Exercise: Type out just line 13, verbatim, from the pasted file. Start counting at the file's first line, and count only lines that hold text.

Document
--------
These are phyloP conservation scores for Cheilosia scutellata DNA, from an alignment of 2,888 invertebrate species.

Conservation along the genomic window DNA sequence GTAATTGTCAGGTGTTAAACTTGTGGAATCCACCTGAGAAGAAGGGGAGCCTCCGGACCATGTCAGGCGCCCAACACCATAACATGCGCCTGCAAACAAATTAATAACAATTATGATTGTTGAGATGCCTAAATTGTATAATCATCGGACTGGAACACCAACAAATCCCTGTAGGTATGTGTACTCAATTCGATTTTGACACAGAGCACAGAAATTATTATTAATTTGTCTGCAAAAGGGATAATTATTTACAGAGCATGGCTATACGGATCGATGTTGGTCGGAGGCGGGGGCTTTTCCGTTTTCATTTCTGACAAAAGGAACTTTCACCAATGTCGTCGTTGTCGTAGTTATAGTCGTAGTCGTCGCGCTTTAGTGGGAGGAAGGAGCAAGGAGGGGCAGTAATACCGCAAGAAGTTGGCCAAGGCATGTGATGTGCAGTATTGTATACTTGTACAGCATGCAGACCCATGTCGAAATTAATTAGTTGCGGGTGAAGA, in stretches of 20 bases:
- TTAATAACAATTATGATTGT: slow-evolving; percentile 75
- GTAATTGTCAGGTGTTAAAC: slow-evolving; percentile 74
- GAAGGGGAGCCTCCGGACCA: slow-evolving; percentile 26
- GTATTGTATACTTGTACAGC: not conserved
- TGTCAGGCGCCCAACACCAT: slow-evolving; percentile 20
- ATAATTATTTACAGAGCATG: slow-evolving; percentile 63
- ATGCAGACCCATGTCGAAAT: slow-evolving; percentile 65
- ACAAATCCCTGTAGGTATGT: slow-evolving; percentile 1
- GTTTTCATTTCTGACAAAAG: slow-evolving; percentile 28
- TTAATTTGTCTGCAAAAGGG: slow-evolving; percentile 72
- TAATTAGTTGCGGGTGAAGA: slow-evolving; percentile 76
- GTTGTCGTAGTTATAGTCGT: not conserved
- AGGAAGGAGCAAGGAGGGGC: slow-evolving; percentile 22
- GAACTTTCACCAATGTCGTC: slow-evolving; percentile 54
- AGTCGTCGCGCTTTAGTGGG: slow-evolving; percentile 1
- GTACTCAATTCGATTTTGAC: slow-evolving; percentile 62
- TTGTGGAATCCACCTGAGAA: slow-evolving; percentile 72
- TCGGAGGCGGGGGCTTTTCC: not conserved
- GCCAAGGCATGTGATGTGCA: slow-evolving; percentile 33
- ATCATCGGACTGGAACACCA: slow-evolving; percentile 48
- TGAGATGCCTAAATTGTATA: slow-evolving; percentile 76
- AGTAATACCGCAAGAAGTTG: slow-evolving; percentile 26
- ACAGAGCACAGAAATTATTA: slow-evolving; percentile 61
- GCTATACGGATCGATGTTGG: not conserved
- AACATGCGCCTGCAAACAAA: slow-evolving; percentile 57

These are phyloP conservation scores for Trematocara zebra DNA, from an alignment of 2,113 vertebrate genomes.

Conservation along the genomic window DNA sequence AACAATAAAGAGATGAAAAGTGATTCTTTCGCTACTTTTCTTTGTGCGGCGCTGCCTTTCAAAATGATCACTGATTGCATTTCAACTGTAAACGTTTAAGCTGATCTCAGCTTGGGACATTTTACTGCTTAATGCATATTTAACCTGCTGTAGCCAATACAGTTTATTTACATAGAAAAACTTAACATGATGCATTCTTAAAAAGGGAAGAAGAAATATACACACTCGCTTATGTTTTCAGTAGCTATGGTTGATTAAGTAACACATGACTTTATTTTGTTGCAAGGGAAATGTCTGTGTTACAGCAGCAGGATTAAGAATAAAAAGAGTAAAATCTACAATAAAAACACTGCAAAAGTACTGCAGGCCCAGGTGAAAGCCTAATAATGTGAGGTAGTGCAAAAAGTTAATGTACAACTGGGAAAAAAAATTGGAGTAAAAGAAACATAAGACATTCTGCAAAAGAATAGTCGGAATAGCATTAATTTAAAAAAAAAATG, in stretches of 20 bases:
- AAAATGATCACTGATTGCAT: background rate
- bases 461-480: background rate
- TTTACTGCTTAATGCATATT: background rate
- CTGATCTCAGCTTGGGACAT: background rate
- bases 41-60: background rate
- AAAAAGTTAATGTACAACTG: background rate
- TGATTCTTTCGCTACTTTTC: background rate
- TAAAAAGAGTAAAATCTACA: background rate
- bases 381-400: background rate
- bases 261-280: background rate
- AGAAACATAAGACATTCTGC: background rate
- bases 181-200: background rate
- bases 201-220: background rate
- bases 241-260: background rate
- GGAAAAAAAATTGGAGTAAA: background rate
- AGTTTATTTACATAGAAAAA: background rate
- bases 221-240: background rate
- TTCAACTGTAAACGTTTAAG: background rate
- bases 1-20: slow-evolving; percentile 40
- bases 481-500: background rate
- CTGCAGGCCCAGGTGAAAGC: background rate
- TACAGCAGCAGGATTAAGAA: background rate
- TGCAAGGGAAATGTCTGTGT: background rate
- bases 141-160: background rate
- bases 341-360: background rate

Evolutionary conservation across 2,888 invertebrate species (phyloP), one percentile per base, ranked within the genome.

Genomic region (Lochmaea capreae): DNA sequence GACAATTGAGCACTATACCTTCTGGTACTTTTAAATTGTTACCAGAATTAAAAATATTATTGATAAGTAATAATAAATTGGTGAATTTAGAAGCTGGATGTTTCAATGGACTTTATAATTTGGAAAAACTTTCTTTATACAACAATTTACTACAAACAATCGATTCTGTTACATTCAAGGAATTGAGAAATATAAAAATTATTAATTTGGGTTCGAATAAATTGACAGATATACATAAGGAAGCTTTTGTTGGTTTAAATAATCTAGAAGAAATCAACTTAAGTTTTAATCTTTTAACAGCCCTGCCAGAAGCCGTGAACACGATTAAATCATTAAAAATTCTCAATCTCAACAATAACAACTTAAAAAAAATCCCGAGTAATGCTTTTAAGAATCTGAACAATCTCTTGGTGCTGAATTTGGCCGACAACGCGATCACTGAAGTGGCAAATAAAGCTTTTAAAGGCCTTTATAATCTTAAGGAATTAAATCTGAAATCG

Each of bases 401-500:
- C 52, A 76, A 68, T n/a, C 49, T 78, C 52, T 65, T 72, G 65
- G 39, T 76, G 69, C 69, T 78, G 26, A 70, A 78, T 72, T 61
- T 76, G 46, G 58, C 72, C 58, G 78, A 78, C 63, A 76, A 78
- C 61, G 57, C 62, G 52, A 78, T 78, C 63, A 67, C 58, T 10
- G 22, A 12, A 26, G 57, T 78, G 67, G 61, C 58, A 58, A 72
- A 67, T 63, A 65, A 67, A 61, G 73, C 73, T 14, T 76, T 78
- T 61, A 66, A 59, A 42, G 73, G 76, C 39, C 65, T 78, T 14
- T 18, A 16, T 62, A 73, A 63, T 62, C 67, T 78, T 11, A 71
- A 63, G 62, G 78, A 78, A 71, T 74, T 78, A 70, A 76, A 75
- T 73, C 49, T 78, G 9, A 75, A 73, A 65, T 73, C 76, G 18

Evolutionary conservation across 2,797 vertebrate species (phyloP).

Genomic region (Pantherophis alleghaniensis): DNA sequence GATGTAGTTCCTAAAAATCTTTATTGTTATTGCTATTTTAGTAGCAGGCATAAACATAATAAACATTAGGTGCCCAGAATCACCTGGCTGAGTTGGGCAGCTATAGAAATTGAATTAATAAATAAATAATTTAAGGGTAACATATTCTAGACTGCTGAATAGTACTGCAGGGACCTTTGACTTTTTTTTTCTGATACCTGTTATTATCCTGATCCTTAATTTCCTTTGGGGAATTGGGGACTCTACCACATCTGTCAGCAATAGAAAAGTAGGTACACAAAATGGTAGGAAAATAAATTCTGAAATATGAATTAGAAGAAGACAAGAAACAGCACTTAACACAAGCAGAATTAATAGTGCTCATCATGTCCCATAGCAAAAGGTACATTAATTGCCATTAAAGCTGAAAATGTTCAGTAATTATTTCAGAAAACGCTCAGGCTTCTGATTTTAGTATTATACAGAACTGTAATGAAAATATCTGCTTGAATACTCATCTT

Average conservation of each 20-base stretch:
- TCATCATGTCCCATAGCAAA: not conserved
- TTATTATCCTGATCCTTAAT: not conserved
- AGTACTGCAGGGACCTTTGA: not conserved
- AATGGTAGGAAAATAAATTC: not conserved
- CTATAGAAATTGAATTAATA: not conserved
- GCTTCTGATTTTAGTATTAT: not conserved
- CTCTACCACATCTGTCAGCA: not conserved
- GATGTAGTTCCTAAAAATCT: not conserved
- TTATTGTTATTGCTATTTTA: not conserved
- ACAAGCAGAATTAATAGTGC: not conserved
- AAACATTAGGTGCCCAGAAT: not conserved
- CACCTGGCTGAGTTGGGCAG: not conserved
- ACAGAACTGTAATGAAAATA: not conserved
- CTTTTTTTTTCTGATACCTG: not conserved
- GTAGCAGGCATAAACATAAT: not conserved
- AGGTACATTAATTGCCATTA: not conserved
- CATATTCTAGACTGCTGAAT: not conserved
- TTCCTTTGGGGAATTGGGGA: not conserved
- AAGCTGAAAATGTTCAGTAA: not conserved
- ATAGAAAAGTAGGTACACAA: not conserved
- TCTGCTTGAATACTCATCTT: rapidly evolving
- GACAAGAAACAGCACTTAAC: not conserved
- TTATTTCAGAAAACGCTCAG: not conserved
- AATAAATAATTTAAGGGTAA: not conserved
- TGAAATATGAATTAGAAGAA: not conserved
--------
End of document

- TAATTAGTTGCGGGTGAAGA: slow-evolving; percentile 76